Arrangement for the axial positioning and holding of a machine part in a thin wall sleeve or the like
The rolling bearing of a guide roller is held in the bore of a thin wall roller adapted to guide a pulley, by projections radially inwardly extending from the thin wall roller. The projections may be in the form of beads having planar surfaces in a plane normal to the axis of the bearing on the side facing the bearing, or they may be notches having one side thereof separating from the material of the roller to be forced radially inwardly to engage the sides of the bearing. The notches may be resilient, to enable the bearing to be snapped into position.
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This invention relates to an arrangement for the axial positioning and holding of a machine part in a thin wall sleeve or the like, especially a rolling bearing in the bore of the roller of a guide or tension roller.
In a known arrangement for the axial positioning and holding of machine parts in the bore of a sleeve or the like, the bore of the sleeve is usually provided with a shoulder on one side of the machine element, the machine part being positioned on one side by the shoulder. On the other side of the machine part either a loose cap engages the facing side of the sleeve and is held there by means of screws or the like, or the bore of the sleeve is provided with an annular groove in which a snap ring is inserted. The cap or snap ring on the one side and the shoulder of the sleeve on the other side hold the machine element in the two axial directions. This known arrangement is only satisfactory when the sleeve has adequate wall strength, and is not useful for relatively thin wall sleeves or the like.
In such cases, i.e., when relatively thin wall sleeves are employed, it is known that the end of the sleeve or the like can be radially inwardly and or outwardly flanged in order to hold and position the machine part in the axial direction either completely or only at several positions. This arrangement has the disadvantage that the axial dimension of the housing must correspond generally to the width of the machine part.
In addition, in order to mount a rolling bearing in the rolling body of a guide roller or the like, it is known to separate the bore of the rolling body in two steps. The first step is longer than the width of the rolling bearing and forms a seating surface. This step has a radially extending shoulder axially engaging one side of the rolling bearing. In order to hold the rolling bearing on its other side, the material of the rolling body over the bore of the second step is compressed in the axial direction against the rolling bearing at several positions on its circumference, so that radially inwardly directed projections are formed. Accurate positioning of the rolling bearing is practically impossible with this arrangement. The differences in the diameter of the individual steps are only slightly less than the end shortening customarily provided in rolling bearings, when the rolling body has relatively low wall strength. This means, on one hand, that only insignificant axial force can be withstood by the assembly, and, on the other hand, since the rolling bearing is pressed in the axial direction over the radial shoulder in the bore of the rolling body in assembly under some situations, exact seating of the parts one to the other cannot be achieved. At the same time the danger exist that the rolling body may be radially expanded, so that the position of its running surface is negatively affected. This danger is especially great if axial forces are present in use which could cause a further displacement of the rolling bearing.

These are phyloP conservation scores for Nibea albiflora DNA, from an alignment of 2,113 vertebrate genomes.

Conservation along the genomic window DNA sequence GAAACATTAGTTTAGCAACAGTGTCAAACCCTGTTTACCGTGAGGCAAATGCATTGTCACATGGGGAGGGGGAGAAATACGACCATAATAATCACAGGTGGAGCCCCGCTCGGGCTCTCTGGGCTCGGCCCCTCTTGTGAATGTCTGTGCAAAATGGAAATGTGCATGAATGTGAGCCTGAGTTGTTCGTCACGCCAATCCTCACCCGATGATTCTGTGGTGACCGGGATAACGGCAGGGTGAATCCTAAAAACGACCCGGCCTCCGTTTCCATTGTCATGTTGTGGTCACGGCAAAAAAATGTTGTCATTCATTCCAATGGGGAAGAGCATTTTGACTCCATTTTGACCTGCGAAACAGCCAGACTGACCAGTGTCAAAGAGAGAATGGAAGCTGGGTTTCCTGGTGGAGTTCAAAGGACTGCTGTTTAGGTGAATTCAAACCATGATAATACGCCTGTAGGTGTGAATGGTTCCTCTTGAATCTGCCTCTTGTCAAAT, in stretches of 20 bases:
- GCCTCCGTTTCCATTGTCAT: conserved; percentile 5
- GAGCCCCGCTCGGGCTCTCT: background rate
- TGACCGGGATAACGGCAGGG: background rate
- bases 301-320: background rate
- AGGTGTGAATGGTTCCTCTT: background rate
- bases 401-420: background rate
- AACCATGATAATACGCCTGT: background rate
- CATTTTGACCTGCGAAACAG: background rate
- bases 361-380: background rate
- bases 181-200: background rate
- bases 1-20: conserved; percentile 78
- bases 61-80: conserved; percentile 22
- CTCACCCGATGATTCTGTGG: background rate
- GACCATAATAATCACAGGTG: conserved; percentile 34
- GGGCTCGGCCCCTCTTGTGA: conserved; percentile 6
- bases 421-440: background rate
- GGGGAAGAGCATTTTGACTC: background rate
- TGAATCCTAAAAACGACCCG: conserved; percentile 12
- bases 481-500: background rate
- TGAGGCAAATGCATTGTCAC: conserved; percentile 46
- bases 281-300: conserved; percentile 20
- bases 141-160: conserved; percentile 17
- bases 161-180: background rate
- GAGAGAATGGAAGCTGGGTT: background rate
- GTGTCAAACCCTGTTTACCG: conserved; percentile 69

This invention is therefore directed to the provision of the arrangement for the axial positioning and holding of a machine part in a thin wall sleeve or the like, which overcomes the above disadvantages, and which insures the satisfactory holding and positioning of the parts with respect to one another even under operating conditions in the presence of large axial forces.
In accordance with the invention, this object is achieved by providing the sleeve or the like with projections or the like produced by deforming the material in the radial direction at several positions about its circumference. These projections can, in accordance with a further feature of the invention, be in the form of beads with at least one rectilinear side surface in a plane normal to the central axis of the sleeve, or they may be formed as latches or notches which are separated from the remainder of the material of the sleeve on one side thereof.
These projections, beads or the like can be formed in the bore of the sleeve very accurately and quite deep by the use of a suitable punching tool, so that, due to the position and the size of the contact surface, satisfactory positioning and holding of the machine part is obtained.
The projections may be provided only on one side of the machine part to be held, with a customary mounting being formed on the other side for example, by peening or the like. Alternatively rows of projections may be provided on both sides of the machine part. In the use of beads, at least one row is formed first following the insertion of the machine part. If notches are provided, which are resiliently yielding in the radial direction, they may be formed before the assembly of the machine part, the machine part then springing in the axial direction from one side over the notches. The combination of a row of beads and a row of notches is of course also possible.
In order that the invention will be more clearly understood, it will now be disclosed in greater detail with reference to the accompanying drawings, wherein:
FIG. 1 is a sectional view of a guide roller in accordance with the invention;
FIG. 2 is a side view of the guide roller of FIG. 1 taken from the right side thereof;
FIG. 3 is an enlarged sectional view of the portion of the guide roller of FIG. 1 in the circle X;
FIG. 4 is an enlarged cross sectional view of the portion of the guide roller of FIG. 2 within the circle Y; and
FIG. 5 is an enlarged cross sectional view of a modification of the projection for positioning and holding the rolling bearing.